John Oswald, business design lead at Fjord, talks about the mutual benefits designers and clients can gain from adapting to each other’s ways of thinking.
If you’re reading Design Week, then chances are you already know a thing or two about how design can re-wire a business and transform the way it communicates with its customers and employees.
Designers are now playing a much bigger role and solving problems across many companies – we’re achieving strategic outcomes, rather than just creating beautiful things.
It’s the reason why so many big consultancies have been snapping up design firms in recent years. My own employer, Accenture Interactive bought Fjord in 2013 and went on to consolidate all of its design and innovation units under the Fjord banner.
Designers understand customers
But, while the trend for design moving up the business agenda is in full flow, many senior decision makers still have a way to go before they catch up.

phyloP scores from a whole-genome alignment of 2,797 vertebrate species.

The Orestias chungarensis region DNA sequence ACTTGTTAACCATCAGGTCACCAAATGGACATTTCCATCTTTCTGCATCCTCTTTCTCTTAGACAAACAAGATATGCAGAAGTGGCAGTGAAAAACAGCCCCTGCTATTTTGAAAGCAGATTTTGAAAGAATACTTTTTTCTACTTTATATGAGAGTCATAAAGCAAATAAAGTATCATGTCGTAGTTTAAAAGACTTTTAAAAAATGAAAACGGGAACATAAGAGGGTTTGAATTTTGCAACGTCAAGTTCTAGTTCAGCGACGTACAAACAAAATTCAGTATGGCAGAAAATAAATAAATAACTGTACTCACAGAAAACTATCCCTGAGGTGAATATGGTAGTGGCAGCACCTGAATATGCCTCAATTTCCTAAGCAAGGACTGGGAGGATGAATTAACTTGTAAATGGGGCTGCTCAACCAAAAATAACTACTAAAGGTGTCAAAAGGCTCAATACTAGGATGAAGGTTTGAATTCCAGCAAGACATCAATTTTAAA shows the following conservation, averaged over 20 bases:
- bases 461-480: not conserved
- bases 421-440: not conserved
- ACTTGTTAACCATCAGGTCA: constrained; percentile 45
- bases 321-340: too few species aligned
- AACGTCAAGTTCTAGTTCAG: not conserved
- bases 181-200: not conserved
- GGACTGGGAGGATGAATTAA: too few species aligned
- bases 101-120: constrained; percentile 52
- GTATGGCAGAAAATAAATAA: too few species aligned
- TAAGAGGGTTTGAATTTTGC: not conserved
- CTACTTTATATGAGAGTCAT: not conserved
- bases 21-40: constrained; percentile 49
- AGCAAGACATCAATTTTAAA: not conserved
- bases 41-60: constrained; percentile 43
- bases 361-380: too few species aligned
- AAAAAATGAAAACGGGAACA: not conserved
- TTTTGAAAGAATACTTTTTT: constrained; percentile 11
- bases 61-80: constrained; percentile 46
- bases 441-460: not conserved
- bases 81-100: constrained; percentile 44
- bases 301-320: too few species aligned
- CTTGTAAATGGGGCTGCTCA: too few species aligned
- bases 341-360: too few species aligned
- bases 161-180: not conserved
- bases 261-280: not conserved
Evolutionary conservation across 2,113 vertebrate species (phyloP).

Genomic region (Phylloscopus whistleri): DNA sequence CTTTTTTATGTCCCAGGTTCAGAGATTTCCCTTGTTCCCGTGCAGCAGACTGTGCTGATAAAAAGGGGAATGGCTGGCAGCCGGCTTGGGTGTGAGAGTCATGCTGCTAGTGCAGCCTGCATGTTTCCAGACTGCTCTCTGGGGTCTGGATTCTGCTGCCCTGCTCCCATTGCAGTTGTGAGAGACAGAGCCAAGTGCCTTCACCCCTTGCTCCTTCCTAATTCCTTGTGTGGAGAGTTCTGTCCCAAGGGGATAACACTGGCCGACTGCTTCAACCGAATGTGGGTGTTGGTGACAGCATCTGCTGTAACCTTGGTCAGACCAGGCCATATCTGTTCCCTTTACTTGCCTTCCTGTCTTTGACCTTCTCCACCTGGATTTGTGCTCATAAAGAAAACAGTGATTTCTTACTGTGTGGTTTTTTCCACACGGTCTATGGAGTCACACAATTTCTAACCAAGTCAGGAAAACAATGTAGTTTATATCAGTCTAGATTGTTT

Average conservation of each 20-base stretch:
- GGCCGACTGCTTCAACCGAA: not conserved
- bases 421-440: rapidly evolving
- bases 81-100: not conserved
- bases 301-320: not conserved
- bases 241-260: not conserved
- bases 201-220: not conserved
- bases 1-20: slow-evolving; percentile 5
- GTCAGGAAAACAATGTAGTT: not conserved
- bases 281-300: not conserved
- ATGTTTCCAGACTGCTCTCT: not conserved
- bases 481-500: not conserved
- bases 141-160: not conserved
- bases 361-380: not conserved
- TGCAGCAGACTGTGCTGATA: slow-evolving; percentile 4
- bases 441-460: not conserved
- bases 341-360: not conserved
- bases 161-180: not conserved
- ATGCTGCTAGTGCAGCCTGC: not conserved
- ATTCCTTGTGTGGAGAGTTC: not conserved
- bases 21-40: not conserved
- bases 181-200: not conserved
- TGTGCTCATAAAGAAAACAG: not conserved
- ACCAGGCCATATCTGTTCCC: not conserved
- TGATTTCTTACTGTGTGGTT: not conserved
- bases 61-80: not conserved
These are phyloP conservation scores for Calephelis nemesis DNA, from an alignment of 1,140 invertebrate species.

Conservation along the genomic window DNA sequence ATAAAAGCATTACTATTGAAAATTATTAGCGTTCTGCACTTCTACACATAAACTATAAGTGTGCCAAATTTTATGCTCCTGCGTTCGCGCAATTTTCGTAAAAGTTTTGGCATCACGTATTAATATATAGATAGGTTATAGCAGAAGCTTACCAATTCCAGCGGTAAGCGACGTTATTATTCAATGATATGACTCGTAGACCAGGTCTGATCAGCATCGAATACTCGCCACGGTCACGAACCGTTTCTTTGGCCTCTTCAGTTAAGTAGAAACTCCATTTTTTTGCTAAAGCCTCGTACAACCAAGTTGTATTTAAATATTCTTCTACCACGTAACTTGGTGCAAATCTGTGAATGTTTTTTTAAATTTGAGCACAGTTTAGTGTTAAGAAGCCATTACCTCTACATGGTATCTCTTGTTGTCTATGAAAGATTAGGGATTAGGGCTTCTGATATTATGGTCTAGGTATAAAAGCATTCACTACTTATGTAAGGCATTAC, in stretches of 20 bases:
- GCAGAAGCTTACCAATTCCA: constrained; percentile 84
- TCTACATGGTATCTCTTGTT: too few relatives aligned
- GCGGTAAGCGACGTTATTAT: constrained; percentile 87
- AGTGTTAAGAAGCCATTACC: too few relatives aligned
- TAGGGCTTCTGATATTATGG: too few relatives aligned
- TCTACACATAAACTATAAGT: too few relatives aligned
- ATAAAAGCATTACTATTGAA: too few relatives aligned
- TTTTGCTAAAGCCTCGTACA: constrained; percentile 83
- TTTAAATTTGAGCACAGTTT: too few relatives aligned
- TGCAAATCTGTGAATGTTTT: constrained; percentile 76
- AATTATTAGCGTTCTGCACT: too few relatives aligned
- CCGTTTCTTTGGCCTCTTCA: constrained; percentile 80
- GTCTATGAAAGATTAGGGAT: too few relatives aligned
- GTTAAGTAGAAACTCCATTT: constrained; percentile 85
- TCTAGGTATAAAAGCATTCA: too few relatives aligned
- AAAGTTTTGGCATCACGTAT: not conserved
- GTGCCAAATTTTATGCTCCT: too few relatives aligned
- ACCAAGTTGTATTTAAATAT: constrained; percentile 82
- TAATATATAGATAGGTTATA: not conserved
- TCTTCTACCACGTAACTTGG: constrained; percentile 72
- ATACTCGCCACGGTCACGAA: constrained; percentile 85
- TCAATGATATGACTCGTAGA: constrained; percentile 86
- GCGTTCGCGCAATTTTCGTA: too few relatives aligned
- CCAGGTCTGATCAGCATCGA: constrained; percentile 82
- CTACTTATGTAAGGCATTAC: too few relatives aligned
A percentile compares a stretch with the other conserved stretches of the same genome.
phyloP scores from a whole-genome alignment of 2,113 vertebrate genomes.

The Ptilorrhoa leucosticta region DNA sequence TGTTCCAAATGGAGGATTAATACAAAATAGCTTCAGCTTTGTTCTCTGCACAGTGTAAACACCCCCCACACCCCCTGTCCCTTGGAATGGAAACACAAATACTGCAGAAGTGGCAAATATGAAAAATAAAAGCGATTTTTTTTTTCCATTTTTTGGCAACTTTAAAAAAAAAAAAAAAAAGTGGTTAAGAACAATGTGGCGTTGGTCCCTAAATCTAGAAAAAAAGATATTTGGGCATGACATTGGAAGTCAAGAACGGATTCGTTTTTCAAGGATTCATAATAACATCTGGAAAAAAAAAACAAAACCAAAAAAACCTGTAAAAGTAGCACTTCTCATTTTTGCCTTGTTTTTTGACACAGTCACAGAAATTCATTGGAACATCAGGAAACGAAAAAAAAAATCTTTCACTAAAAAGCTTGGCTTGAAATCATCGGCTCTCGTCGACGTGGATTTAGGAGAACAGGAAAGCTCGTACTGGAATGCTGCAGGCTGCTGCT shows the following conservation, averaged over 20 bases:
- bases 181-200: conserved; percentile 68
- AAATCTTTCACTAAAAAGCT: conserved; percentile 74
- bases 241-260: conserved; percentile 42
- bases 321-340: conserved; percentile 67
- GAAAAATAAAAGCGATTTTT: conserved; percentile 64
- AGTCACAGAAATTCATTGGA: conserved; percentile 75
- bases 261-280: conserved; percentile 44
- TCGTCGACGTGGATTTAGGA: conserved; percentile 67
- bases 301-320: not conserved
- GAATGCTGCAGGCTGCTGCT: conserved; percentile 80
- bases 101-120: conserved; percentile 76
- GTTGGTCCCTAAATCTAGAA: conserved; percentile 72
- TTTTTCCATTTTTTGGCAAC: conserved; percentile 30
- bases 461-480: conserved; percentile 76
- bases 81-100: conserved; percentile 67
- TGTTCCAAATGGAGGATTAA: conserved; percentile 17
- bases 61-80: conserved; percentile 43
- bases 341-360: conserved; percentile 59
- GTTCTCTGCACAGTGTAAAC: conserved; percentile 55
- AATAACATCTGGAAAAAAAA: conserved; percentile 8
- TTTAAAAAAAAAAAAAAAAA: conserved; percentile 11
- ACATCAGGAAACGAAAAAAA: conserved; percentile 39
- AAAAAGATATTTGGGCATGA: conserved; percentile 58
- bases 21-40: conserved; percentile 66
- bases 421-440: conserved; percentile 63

They’ll certainly recognise the challenges that are behind design’s rise. The rate of digital innovation is moving faster than ever before and a business can find itself out of step within a matter of weeks, not years.
Who would have known five years ago the effect Airbnb would have on the hotel sector or the impact Nest would have on home heating and security? Keeping ahead of disruption means gaining a new depth of understanding of customers and their increasingly fluid expectations. That’s something designers have always excelled at.
Design is still regarded as an aesthetic discipline
Despite this, so many in the business world still don’t understand what design is and how it can impact a business. Design is regarded as an aesthetic discipline and not something that belongs at the highest level of corporate culture.
So how can we rectify this? If more and more significant decision makers are looking to design to solve problems, then there needs to be a greater degree of self-reflection on both sides to help bridge the gulf.
Read the full article on Design Week.